But yeah, I think each of the hyperscale cloud providers are doing something. We saw, in the wake of the Schrems II judgment from a couple of years ago. Fairly soon after that, Microsoft started talking about building its own EU domiciles, end-to-end cloud environment, so that even in cases of disaster recover, or fail over, or providing support and patching in, it would always be within the EU, rather than having any kind of default back to the US.
And we’ve seen others pick up on that as well. Along similar lines, the Google Analytics case is from the start of this year is starting to have an impact, and we’re starting to see the likes of Google, for example, change its approach to cookies management as a result.
So yeah, there’s a great deal to say on the cloud providers. I don’t think any one of them has got it absolutely right at the moment, but they’re all iterating. They’re all improving all of the time. Keitumetsi, anything to add on that? Be interested to get your take from a… Don’t want it to be too GDPR centric, but if there’s anything to add from South African perspective, that would be really interesting.
I think, from a South Africa perspective, the biggest different between GDPR and POPIA is that POPIA also recognizes juristic persons as individuals.
So it’s not just the individual person, but companies are also seen as people, and their information has to be protected as well. I think, as you said as well, with the very big cloud providers, they usually have a lot of information about their security and privacy controls readily available online, even before you engage with them. And what I will say I’ve experienced at my previous workplace, was some of the challenges that employees faced sometimes with having certain requirements and going up against such a big company and saying, “Actually, we don’t want XYZ, or you guys need to change that.”
And I haven’t, in honest, seen a successful attempt at challenging the big cloud providers. But what I can say is that they are very open with what they do have, and what they are doing within their organizations. Yeah.
Fantastic. Thank you.
I think we are just about out of time, so we’ll maybe have to leave it there. There are a few questions that we didn’t quite get to, so apologies if we haven’t been able to pick up your question. Needless to say, I think myself and any of the panelists would be very happy to pick up any queries that you’ve raised and we’ve not been able to discuss offline. So please do get in touch if that would be helpful.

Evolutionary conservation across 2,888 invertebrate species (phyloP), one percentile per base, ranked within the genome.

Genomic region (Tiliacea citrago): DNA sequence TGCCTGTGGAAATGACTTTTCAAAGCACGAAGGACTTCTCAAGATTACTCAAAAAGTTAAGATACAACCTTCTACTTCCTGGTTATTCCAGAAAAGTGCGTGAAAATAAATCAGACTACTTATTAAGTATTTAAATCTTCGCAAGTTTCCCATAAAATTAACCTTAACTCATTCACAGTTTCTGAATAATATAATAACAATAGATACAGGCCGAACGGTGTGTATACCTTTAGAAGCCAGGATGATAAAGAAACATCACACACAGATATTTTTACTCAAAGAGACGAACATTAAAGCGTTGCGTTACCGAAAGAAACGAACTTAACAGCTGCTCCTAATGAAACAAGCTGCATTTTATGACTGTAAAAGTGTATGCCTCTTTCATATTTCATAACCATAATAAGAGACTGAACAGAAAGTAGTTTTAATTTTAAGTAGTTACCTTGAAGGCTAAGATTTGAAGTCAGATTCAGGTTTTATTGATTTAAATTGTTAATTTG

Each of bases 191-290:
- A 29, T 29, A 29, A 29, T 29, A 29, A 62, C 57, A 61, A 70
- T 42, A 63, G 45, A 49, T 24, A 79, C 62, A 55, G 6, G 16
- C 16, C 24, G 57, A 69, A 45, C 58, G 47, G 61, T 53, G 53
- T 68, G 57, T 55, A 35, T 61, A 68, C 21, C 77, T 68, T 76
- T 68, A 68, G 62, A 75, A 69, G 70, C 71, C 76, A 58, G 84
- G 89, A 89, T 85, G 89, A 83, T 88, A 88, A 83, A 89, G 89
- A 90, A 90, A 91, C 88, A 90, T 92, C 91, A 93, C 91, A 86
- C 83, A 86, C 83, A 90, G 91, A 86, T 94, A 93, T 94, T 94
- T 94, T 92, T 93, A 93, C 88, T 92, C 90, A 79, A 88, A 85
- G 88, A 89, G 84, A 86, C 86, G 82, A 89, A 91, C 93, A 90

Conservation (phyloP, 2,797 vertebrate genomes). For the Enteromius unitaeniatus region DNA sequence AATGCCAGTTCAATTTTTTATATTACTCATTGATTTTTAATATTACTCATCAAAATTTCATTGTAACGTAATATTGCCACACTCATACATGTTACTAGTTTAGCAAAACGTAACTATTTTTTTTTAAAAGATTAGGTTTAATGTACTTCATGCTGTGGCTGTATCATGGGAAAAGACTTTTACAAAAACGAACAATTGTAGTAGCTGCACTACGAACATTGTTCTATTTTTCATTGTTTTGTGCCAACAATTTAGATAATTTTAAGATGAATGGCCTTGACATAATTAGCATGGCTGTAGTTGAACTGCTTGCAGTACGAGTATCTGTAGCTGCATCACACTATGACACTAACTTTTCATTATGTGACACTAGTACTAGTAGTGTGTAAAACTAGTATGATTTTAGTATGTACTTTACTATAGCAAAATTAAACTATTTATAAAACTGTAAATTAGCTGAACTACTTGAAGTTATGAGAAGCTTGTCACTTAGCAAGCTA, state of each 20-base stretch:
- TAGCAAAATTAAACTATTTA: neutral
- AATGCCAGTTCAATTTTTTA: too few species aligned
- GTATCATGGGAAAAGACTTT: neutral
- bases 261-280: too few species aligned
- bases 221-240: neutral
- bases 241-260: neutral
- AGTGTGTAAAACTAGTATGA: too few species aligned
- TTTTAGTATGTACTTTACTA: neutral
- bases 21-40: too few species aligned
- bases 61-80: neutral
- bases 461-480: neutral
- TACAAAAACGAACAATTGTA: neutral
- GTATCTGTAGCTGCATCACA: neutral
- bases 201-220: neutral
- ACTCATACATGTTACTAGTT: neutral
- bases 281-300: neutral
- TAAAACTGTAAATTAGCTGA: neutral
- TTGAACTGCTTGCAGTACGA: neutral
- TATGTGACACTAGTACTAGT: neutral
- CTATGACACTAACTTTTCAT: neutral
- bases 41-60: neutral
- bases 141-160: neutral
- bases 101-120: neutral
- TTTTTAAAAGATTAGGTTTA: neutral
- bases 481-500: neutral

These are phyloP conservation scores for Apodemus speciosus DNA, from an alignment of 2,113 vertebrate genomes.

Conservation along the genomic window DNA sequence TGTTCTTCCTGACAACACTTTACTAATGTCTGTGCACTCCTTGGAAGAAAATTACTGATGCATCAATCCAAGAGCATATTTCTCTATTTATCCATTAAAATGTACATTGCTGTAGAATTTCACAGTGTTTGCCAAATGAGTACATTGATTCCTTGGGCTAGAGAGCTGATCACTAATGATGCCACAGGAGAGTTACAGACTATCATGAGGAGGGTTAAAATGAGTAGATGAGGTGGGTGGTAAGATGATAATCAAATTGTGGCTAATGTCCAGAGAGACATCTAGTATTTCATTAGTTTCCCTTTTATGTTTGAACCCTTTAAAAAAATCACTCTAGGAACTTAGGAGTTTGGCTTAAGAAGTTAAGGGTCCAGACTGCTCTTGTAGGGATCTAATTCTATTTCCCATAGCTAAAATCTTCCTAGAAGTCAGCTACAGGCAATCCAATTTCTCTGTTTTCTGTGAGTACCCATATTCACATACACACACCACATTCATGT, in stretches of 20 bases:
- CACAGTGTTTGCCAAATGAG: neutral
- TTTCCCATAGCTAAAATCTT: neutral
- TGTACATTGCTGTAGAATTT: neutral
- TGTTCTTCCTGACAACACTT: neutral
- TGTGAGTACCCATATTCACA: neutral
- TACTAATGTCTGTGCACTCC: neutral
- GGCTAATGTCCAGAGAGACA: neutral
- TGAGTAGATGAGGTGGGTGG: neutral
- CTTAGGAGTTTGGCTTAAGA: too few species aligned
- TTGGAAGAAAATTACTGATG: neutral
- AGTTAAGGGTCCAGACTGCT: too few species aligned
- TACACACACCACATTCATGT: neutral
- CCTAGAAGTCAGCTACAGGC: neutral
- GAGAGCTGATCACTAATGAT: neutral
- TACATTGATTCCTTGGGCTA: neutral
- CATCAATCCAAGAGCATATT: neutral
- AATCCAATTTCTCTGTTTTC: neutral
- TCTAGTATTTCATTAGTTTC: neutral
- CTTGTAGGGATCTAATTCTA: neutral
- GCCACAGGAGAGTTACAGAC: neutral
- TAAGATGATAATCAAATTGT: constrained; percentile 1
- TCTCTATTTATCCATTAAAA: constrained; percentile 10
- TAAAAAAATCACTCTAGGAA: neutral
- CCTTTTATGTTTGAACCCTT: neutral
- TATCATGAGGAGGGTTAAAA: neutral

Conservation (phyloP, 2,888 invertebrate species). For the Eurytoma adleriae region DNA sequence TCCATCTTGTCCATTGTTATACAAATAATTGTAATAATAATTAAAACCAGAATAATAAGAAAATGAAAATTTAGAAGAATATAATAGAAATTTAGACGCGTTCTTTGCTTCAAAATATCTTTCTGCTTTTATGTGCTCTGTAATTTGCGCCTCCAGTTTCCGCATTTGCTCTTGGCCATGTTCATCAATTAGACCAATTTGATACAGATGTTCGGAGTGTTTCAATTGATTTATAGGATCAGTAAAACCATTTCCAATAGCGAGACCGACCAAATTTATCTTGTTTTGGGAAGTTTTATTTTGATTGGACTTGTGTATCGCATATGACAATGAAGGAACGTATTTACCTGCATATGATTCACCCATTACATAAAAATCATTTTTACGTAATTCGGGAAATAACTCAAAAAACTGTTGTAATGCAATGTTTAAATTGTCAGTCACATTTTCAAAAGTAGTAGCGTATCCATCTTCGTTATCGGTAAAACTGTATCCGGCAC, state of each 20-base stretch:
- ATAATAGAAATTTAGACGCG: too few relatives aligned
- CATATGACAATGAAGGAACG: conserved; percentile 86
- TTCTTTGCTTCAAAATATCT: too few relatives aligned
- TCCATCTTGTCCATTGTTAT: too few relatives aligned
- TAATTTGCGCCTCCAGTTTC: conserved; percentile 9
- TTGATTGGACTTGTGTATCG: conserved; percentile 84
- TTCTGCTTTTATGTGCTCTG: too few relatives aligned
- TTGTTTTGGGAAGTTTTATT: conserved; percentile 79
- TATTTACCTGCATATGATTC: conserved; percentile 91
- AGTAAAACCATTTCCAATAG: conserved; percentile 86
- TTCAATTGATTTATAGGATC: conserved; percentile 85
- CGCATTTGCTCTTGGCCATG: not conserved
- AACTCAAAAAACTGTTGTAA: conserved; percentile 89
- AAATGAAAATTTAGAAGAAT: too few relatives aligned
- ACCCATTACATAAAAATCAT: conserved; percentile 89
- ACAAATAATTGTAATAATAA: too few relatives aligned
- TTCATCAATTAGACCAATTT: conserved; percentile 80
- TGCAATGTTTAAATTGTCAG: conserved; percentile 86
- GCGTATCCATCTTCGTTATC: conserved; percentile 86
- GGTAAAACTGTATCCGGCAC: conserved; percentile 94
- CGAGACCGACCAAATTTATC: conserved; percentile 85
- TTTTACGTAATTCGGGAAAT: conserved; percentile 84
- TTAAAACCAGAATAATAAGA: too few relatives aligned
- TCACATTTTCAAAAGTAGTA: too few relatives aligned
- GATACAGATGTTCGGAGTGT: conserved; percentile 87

I’m conscious that there’s a fully-packed agenda for today, so I will try to keep us to time and wrap up there. So I think it just leaves me to say thank you so much to everybody for attending. And thank you, in particular, to Jelle, to Puja, Sumeet, and Keitumetsi, for attending and for offering your views on really interesting discussion.
Thanks, everyone. [crosstalk 00:50:37]
Thank you, everyone.
Thank you. Bye.
Thanks so much to Gareth and the panel. Really great discussion there. I really enjoyed that. And some great questions from the audience. Quite a lot of audience engagement, which is great to see. One interesting question there that the panelists touched upon, about the distinction between third parties under the GDPR and processors, which of course are not classed technically as-
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Ongoing Vendor Monitoring: Aiming for Total Transparency
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Ongoing Vendor Monitoring: Aiming for Total Transparency